The grief and anger surrounding the Vietnam war are made clear, from the war itself to the riots during the Democratic National Convention in Chicago. Popular culture is highlighted: the Beach Boys and the Beatles in India and teen sensation Frankie Lymon. It was a year of protesting the Miss America Pageant, and getting the first pictures of earth from outer space. What Martin Luther King, Jr. was doing days before his assassination, and the legacy of Bobby Kennedy’s assassination—it’s all there. It was a year of violence, but also of innovation as the groundwork was laid for personal computers and the internet.
Issues of street violence to threats of world hunger made 1968 a year of fear and anger. Read all about it!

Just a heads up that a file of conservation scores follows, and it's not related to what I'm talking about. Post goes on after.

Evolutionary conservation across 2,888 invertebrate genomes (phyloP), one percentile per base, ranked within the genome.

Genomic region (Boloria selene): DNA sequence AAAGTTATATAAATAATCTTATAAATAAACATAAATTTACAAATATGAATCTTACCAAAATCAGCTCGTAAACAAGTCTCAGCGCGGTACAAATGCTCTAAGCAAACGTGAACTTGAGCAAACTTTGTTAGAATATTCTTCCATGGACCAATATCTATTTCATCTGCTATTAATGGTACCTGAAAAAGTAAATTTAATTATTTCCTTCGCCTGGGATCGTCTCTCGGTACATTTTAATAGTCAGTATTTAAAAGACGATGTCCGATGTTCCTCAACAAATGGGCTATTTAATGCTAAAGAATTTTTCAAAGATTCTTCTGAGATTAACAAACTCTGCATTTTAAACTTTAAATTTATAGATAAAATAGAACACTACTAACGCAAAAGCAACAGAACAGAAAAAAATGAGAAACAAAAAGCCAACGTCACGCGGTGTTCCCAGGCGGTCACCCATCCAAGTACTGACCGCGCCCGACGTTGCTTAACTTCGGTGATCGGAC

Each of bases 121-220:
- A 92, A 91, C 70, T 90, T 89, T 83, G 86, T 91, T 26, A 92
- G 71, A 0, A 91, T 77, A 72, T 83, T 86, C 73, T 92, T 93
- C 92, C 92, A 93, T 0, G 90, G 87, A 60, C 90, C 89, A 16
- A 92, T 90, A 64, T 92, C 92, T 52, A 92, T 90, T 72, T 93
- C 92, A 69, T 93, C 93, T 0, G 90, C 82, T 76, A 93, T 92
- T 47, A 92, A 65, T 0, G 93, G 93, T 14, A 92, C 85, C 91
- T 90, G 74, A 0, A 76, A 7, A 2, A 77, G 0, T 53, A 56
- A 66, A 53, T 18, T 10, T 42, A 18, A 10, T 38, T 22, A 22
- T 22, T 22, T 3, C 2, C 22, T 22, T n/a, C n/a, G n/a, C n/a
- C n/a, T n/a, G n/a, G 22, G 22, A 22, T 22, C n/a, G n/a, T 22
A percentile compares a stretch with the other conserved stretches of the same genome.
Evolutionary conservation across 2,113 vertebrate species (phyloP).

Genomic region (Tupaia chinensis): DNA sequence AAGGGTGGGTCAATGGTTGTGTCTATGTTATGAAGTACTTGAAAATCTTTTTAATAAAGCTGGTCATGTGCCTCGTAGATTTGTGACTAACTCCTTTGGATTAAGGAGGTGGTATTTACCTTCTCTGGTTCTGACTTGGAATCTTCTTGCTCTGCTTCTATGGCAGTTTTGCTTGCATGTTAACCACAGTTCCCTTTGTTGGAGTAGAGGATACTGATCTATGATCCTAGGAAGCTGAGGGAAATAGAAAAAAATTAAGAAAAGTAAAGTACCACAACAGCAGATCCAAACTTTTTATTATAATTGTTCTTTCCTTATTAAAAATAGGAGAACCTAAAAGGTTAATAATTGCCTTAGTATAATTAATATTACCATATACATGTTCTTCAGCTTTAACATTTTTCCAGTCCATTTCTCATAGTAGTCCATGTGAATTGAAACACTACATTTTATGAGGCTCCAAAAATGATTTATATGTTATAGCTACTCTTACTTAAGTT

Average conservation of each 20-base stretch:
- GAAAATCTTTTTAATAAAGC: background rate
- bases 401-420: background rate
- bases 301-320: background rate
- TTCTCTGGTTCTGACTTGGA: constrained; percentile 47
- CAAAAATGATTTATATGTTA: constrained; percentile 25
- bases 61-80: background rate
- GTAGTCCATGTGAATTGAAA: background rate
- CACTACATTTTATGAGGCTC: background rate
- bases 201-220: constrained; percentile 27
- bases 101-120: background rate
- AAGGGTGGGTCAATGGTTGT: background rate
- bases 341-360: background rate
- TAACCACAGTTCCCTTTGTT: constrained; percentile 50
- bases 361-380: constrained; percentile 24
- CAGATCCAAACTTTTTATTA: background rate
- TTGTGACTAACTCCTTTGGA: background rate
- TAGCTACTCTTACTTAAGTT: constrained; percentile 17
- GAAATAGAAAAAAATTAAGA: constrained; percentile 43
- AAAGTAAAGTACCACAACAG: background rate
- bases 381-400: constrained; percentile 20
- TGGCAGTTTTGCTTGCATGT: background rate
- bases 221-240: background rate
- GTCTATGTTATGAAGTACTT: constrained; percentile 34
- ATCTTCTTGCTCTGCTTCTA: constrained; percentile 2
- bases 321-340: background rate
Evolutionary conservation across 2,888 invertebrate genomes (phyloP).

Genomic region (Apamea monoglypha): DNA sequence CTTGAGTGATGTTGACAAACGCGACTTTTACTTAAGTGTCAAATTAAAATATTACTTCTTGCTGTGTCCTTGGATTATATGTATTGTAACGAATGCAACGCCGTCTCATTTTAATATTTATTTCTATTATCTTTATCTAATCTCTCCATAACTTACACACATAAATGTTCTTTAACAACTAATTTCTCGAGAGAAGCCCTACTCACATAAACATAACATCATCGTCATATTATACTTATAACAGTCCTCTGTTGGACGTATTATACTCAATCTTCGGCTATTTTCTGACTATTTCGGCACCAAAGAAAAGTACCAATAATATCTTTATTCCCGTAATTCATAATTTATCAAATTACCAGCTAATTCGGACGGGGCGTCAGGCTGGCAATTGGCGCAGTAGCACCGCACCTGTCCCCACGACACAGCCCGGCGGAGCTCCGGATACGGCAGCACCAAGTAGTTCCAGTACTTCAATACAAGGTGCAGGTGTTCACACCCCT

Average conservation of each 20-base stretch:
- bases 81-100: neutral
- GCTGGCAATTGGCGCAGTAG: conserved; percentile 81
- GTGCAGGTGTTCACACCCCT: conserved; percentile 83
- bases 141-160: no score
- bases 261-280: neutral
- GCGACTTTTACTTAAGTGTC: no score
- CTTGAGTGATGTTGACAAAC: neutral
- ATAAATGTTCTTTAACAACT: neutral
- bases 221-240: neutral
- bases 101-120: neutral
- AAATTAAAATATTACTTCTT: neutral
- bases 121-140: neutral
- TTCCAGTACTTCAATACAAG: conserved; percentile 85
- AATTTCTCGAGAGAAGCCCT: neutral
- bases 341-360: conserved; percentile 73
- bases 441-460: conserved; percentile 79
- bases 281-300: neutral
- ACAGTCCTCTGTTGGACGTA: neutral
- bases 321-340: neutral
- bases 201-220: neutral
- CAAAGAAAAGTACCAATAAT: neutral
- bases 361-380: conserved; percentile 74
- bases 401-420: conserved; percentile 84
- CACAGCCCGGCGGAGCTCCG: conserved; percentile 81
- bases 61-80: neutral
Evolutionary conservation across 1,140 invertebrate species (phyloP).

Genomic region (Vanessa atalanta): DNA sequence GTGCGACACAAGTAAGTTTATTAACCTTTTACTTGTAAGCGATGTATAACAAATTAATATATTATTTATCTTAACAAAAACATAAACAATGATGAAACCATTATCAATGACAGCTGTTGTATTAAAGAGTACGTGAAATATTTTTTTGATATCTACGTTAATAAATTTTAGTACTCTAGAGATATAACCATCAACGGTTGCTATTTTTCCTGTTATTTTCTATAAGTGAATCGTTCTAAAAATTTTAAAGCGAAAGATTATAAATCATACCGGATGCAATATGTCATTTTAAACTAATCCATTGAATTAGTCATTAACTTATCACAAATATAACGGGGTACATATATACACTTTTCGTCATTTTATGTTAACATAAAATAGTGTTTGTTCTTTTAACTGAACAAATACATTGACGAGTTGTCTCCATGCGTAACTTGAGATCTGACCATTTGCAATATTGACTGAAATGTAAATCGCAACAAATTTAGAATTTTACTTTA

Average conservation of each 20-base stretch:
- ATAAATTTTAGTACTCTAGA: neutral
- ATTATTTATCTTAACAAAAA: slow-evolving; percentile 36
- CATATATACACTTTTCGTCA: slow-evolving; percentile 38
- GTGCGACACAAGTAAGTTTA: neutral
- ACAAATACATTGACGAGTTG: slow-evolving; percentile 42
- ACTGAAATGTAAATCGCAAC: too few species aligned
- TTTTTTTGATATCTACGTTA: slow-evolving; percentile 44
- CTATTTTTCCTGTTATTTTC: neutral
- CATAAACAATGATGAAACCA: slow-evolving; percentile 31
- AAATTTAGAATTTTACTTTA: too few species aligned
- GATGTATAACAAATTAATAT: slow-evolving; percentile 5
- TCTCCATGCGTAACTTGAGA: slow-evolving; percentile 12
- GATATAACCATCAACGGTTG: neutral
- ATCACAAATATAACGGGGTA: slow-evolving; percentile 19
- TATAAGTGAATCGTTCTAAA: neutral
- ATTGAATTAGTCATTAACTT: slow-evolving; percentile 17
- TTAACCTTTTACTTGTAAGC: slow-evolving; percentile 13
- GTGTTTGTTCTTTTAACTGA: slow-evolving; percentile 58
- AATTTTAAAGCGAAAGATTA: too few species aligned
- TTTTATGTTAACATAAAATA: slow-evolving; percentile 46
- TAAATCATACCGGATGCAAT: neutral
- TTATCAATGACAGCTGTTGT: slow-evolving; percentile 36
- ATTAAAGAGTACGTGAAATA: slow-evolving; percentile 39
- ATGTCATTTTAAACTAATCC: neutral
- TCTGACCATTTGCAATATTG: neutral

As you’ve probably gathered by now, I’m a fan of The New Yorker magazine. I like their covers. I like their cartoons. And I especially enjoy “Shouts & Murmurs.” This particular issue has one that totally cracked me up.
It is a parody of a modern-day interview with Shakespeare. It purports to be newly discovered quotes from interviews with the Bard when he was promoting his work. Shakespeare says things such as, “I hate getting notes from theater owners. They’re always, like, Romeo and Juliet shouldn’t die and stuff. I thought that was a cool ending. I don’t know.” I’d recommend getting this issue for that article alone.
This week’s “Shouts & Murmurs” takes on the current issue of the relationship between the U.S. and North Korea. It is unabashedly making fun of Trump, and if you are a fan of the president, you would think it insulting rather than humorous. But If you are a Trump supporter, you probably wouldn’t be reading The New Yorker much anyway.
But as a writer, it is worth reading regardless because it is a good example of what some—lots of?—people find funny.
Wikipedia lists 23 genres of comedy in this format: